Technology SummaryKC Yeung, Brion Energy - Issue Coordinator
A variety of subjects are covered by the five technical papers included in this issue.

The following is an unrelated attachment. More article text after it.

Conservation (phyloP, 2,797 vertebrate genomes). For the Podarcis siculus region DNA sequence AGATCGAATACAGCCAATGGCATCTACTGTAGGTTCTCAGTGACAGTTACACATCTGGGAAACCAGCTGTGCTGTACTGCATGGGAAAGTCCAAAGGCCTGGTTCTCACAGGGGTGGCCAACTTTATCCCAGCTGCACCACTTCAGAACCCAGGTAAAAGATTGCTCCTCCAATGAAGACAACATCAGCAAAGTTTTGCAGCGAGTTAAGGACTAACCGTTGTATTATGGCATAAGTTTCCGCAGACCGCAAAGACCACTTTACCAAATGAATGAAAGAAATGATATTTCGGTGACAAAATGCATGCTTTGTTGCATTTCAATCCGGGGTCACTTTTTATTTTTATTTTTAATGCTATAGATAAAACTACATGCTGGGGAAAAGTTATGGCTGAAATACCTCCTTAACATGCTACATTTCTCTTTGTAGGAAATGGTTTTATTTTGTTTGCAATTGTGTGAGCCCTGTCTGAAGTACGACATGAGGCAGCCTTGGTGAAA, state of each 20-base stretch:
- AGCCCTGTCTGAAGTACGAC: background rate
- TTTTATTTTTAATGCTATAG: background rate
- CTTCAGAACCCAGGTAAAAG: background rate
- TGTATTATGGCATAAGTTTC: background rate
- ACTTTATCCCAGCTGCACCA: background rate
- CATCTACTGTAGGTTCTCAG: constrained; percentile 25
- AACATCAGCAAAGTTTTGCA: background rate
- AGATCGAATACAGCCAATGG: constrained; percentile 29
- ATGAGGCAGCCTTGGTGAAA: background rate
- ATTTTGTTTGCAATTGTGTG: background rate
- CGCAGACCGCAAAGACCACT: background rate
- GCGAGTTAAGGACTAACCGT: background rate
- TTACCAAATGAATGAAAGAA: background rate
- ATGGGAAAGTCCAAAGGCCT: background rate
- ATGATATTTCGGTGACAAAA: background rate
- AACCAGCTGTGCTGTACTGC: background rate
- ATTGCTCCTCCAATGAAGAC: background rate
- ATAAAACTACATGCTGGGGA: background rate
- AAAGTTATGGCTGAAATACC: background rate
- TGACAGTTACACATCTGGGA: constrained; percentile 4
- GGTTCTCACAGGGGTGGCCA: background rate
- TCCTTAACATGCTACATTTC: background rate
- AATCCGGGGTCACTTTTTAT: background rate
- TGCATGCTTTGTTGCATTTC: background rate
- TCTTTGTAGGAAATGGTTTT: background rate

Since proposed by Roger Butler in 1989, vapour-assisted petroleum extraction (VAPEX) has been touted by some as a possible alternate recovery process to steam-assisted gravity drainage (SAGD) for the oil sands in the near future. However, it is realized that the viscosity of the bitumen in Alberta would be too high for VAPEX to become viable commercially. Butler had at one time suggested to me that it might be better to try out VAPEX in reservoirs with lower viscosity first and learn from there. Interest in VAPEX has dropped over the last few years because of a low rate of production, high cost of injected solvent, and also probably low natural gas price—which makes people to stay with SAGD. With continuous noises on the environmental impact of thermal methods using steam, interest in heated VAPEX has picked up, as evidenced by the current field pilot implementation of the N-Solv and the enhanced solvent extraction incorporating electromagnetic heating (ESEIEH) processes. The paper Experimental Evaluation of Heated VAPEX Process by Haghighat and Maini provides a temperature (and thus the viscosity), below which the performance of heated VAPEX would not be improved significantly. With that information, it could also suggest what initial reservoir viscosity VAPEX would be viable.